Consider a 3 axis nomogram. One axis is "Tactical Complexity" another is "Narrative Complexity" and the third is "Time spent" These axes need to be calibrated for your group, obviously.
A good, entertaining, tactical combat is its own reward. It moves (relatively) quickly and has engaging amounts of tactical complexity.
A well narrated conflict is also its own reward: creating dramatic tension and resolving it based on the actions of the characters.
One problem is that (to take a system that is quite guilty of this) 4e combats do not contain any narrative conflict. While enemies have the pretense of conflict, the system provides for one outcome: complete player success at the cost of resources. While TPK threats make for tension on the player's behalf, the threat of the TPK is desire, and an actual TPK in any long-running campaign is a complete FUBAR and something to be avoided.
Therefore, all the interesting choices happen at the tactical level. While people may certainly choose to dress up actions in narrative description, It more than doubles the length of a fight: paying attention to the narrative means that people aren't thinking about their next move. At the same time, there are no interesting narrative options in a standard set piece battle. The players have the objective: eliminate the opposing forces, dictated by the conventions of the genre, and the monsters have the objective: try, but not too hard, to win. The monsters are an interesting tactical problem, and superbly uninteresting narrative problem.
(taken from discussions with @Magician)
You can increase the narrative seeming of the combat-without-conflict by allowing players to narrate their attacks. In my wave game, I provided floating "+2 bonus bennies" to people who had entertaining narration of their combat interactions. These bennies could be used on any subsequent roll for any purpose, though not stacked.
Through this, I established a tangible reward that provided interesting RP opportunities. At first. As the game progressed, the RP aspects were more and more an afterthought. Doing this in a live game will significantly increase combat length, however.
Another option is to introduce real conflict into the combat. This is a project I'm currently working on with a friend. From our initial thoughts and experiments.
The way to introduce conflict is somewhat stylized and is the enemy of set-piece battles. Each side must declare their goal for the battle, a goal that if the enemy wasn't there could be met easily. (Therefore no goals of "kill the enemies"... most of the time. Even in big-boss battles, presenting a compelling conflict can be more interesting than simply "I kill the big bad"). Establish formalized victory conditions such as "everyone has to be past this door", "someone needs to burn the rope", etc... Then, allow players to narrate skill uses towards the accomplishment of these goals, much as how the fourthcore adventures allow early exits from incredibly deadly combats when alternate tactical victory conditions are met.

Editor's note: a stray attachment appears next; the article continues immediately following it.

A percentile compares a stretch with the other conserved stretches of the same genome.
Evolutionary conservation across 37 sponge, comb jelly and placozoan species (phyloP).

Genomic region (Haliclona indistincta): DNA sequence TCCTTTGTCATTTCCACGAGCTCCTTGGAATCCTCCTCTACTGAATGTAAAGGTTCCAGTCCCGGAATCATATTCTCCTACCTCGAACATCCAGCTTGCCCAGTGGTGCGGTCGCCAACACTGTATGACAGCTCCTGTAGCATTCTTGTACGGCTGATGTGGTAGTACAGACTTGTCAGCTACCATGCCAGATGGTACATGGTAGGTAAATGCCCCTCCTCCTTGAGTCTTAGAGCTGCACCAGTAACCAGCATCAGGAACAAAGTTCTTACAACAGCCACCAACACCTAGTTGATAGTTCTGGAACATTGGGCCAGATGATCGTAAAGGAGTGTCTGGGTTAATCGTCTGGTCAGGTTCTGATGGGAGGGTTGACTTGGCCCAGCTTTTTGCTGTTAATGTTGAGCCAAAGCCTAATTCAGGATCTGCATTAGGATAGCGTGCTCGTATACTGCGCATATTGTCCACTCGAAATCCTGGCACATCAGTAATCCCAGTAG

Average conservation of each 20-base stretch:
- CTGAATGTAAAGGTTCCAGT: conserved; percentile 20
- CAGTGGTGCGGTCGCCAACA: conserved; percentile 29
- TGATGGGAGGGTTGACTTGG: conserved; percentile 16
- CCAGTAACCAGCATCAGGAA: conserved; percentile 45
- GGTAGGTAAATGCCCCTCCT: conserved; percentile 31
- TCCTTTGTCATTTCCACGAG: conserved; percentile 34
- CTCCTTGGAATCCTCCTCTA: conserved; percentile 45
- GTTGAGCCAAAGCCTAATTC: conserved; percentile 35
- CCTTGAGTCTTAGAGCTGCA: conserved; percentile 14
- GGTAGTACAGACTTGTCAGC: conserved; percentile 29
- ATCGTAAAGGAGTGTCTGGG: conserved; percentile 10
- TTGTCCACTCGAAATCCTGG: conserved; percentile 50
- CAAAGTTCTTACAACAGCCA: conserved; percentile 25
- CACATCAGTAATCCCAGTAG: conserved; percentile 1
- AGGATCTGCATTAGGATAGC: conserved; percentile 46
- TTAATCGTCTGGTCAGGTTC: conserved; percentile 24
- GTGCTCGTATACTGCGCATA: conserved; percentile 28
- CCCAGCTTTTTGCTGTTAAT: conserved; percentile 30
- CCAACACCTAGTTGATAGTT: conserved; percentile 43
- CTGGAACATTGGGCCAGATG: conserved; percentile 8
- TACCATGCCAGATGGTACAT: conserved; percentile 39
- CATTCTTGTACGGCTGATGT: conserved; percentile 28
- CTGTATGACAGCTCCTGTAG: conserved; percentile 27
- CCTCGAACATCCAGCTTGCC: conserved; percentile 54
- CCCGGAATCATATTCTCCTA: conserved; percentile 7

By providing conflict, a tangible benefit to narration, and a reason to not simply wail on the opponent, players will have far more interest in spending their standard actions on something other than simple damage. This provides mechanical support for the narration of taunts (keeping enemies from moving towards their goal-area by making them enraged) interesting movement (swinging on ropes! Awesome! Not pointless!) and all the rest. The early-completion goals mean that combats time won't be trebled.
If the enemies achieve their victory? Allow players to spend 1 HS to deal an enemy's bloodied value to itself and then to narrate how they finish off the enemy. The conflict has completed and prolonging the combat is pointless. This provides narrative reasons and tactical reasons for narration and firmly establishes the narrative conflict's dominance. It also gives the GM headaches, cause prepping encounters on the fly is so much fun in tactically heavy games.
I'd be happy to test your implementation of this advice in chat, for extra data.